How to Find the Smartest Employee (and Learn to Leave Them Alone)

I couldn’t sleep the other night, probably because of the 14 Diet Dews I had throughout the day, but I had an epiphany while staring at the ceiling in the dark.

I figured out a way for HR Pros to find the smartest employee in their company! It isn’t a complex algorithm or a set of cognitive assessment tests; it’s a simple matrix – but it’s very effective.

Now, you might be asking yourself: “Why do I need to find the smartest employee in our company?

Why you want to find the smartest employee

Which would be legitimate (unfortunately) at 2 am. I didn’t ask myself that same question, I just thought I came up with some crazy Einstein-type shit!

But, like most things I deal with, I can come up with a plausible argument to why it’s important to find the smartest people in your company. My reasons:

  1. Smart people have the potential to do smart things. In an organization you want to make the right decisions – usually dumb people don’t.
  2. Smart people usually know other smart people. In an organization you want to get rid of your dumb people and hire more smart people.
  3. Smart people know the fakers. Organizations make people selection mistakes. It happens all the time, so don’t be embarrassed, just don’t let one decision turn into another by keeping a mistake. Smart people know your bad hiring mistakes because they can read through the BS.

You gotta get into the matrix

Now for the matrix! Like I said it’s simple – which is also why it’s genius, because anyone can do it. It goes a little something like this (hit it!) :

  • First Step: Down one side of your matrix list your employees by level of responsibility. Put the most responsible at the top, down to the least responsible at the bottom. Some of these you’ll just have to do the eyeball test on and slot people as you see fit. Don’t get to worked up over this; just get the most responsible up top, the least down low. The ones in the middle don’t matter anyway.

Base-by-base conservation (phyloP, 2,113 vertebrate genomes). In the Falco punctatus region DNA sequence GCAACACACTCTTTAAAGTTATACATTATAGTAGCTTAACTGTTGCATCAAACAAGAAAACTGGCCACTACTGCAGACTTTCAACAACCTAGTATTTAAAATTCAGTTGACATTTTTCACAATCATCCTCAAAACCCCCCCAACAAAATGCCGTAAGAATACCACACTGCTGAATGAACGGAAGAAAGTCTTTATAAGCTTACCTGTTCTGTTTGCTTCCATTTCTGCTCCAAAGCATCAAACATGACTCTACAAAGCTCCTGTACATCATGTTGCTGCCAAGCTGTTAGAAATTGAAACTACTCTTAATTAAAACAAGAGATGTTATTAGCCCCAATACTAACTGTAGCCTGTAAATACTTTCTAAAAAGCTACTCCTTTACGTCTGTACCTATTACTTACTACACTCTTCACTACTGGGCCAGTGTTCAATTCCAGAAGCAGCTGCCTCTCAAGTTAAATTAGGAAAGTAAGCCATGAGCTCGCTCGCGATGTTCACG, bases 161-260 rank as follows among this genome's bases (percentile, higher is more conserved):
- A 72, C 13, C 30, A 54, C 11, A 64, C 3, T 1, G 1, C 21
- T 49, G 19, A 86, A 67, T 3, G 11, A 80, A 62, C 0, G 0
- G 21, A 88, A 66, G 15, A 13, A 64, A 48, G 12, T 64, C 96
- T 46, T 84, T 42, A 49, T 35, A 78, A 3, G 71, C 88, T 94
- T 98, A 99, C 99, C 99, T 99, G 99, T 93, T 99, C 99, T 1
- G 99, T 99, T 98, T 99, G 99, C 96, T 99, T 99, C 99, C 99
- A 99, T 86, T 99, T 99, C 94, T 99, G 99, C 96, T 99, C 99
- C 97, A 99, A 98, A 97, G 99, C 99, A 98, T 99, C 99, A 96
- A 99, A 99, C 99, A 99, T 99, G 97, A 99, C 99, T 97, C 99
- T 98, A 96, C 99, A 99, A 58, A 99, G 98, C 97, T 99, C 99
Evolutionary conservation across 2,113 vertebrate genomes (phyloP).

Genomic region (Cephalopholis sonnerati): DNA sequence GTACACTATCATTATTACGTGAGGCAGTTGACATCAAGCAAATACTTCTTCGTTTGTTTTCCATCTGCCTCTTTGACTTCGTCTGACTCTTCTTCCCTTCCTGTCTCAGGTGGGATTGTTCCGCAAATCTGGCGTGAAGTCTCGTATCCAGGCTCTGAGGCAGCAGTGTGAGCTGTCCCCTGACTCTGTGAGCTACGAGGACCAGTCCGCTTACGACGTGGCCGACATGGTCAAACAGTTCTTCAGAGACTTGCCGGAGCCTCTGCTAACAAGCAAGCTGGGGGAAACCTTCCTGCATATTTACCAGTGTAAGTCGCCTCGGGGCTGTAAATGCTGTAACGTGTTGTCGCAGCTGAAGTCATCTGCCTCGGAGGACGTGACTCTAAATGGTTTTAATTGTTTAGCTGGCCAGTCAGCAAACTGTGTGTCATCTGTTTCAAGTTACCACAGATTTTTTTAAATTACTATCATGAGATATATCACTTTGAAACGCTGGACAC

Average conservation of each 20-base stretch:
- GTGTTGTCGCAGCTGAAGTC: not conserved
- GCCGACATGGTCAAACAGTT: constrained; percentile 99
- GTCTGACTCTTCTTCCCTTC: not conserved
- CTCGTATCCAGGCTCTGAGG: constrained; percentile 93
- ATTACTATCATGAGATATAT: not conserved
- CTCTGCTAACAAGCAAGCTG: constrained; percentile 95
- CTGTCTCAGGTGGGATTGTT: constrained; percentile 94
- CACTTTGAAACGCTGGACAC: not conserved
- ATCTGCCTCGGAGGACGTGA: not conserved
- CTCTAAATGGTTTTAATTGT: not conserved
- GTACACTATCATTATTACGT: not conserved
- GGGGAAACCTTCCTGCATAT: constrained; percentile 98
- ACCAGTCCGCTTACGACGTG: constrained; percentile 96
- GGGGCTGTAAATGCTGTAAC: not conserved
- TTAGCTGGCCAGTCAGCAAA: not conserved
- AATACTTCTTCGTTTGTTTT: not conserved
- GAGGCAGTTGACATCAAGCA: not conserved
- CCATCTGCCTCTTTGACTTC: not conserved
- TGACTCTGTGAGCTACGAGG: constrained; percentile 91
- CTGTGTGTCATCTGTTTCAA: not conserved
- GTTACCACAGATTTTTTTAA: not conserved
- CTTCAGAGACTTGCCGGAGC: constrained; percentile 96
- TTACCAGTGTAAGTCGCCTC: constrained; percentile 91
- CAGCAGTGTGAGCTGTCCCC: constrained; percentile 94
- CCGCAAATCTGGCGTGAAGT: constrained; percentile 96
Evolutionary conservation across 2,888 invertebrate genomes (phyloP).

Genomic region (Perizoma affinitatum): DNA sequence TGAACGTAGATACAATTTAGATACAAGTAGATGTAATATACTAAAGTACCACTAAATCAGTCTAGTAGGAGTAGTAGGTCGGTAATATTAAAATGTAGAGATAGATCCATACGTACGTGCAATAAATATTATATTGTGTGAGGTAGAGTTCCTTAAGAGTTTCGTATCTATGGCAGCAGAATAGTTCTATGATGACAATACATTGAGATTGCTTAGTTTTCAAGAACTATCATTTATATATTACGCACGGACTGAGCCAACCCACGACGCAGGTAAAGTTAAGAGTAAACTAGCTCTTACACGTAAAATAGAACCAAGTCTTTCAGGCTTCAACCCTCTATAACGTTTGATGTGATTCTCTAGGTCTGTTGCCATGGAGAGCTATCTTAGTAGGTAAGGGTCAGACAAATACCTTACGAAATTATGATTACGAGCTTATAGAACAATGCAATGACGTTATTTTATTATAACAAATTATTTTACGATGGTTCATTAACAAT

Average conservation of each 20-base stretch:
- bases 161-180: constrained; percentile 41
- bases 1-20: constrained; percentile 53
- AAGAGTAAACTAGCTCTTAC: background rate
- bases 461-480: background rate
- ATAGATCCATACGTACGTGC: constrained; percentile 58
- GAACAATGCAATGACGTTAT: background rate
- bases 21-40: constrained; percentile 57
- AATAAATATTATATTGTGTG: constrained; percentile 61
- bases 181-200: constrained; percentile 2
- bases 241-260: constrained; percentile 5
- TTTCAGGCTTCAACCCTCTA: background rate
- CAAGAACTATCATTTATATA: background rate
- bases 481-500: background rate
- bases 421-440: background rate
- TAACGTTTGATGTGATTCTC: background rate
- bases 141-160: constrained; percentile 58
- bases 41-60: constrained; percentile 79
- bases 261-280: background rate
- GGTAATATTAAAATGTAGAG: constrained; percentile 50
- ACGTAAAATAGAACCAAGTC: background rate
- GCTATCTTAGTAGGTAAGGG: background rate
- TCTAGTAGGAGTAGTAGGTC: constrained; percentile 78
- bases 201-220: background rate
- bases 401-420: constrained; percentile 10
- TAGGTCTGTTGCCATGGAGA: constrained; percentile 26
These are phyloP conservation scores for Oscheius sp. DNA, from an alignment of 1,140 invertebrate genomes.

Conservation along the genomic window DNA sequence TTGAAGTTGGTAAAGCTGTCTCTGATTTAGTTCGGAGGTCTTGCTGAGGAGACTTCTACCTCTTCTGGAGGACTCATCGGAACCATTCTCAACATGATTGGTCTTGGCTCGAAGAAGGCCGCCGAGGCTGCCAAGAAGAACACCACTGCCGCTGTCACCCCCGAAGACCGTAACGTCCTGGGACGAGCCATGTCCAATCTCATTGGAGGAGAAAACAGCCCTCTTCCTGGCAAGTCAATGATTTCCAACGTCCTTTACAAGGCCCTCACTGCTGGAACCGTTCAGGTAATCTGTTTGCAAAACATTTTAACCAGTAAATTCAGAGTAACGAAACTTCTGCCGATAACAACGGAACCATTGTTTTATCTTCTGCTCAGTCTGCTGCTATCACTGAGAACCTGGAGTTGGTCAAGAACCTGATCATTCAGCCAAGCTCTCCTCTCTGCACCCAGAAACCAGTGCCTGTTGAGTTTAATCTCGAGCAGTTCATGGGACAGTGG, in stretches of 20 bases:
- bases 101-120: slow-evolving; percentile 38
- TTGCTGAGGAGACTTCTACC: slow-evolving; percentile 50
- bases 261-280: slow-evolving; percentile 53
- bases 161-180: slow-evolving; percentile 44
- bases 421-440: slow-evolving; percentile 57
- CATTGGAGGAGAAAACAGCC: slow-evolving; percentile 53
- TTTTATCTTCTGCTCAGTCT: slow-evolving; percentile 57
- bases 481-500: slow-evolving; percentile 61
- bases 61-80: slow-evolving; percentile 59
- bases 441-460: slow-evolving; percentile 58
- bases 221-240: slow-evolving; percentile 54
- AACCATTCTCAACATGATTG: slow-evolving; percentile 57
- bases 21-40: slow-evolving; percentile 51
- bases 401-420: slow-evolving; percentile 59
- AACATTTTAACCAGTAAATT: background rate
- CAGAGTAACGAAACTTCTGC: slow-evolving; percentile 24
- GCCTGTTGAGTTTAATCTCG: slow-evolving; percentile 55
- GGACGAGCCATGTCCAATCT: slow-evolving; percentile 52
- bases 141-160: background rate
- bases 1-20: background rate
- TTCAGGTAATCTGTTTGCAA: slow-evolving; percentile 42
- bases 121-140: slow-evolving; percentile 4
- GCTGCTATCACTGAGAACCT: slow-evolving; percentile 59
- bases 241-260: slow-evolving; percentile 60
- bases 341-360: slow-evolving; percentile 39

• Second Step: Across the top of the matrix list total compensation of each person to the corresponding column. For the most part you should end up with a sheet that shows the most responsible person in your organization, making the most money, and slowing but surely working your way down to the least responsible, least amount of money.
  • Third Step: The Smart Employee Search. Here’s where the rubber hits the road! Now, look at your matrix and find the highest paid employee, with the corresponding least amount of experience. Boom! You just found your smartest employee.

I told you it was easy! This person has figured out how, relatively, to make the most money by having virtually no responsibility.

Appreciating this person’s capabilities

Say what you want, but that is one smart person! You need to pull that person in and find out how to get them more engaged into your daily operations.

Don’t take this as a joke – dumb people don’t figure this out – but you just don’t fall into a highly paid, low or no responsibility job. You have to work to get there.

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Don’t underestimate this person’s capabilities, because guess what? Everyone else has! That’s why you’re working your butt off until 6 pm, and they’re out the door at 3 pm going to their golf league for about $4000 less than you make.

They’re going home with no stress, while you’re on your fourth therapist – this year. They love coming to work, while you have a hard time pulling yourself out of bed.

I love these employees, and I try to hang with them, learn from them. I feel like I’m an anthropologist learning about a forgotten species, because they intrigue me so.

Don’t try to change them!

A word of caution though: don’t try and capture and change these employees, don’t try and be “smarter” than they are, or change their job or their scope or their pay.

Remember, they’re smarter than you — and you’ll just frustrate yourself as they find another position, doing even less for more!

This was originally published on Tim Sackett’s blog, The Tim Sackett Project.

Tim Sackett, MS, SPHR is executive vice president of HRU Technical Resources, a contingent staffing firm in Lansing, MI. Tim has 20 years of HR and talent background split evenly between corporate HR gigs among the Fortune 500 and the HR vendor community ? so he gets it from both sides of the desk. A frequent contributor to the talent blog Fistful of Talent, Tim also speaks at many HR conferences and events. Contact him here.

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1 Comment on “How to Find the Smartest Employee (and Learn to Leave Them Alone)

  1. Why don’t you just ask who is the smartest? Post a general question and let everyone respond. Like in grade school.

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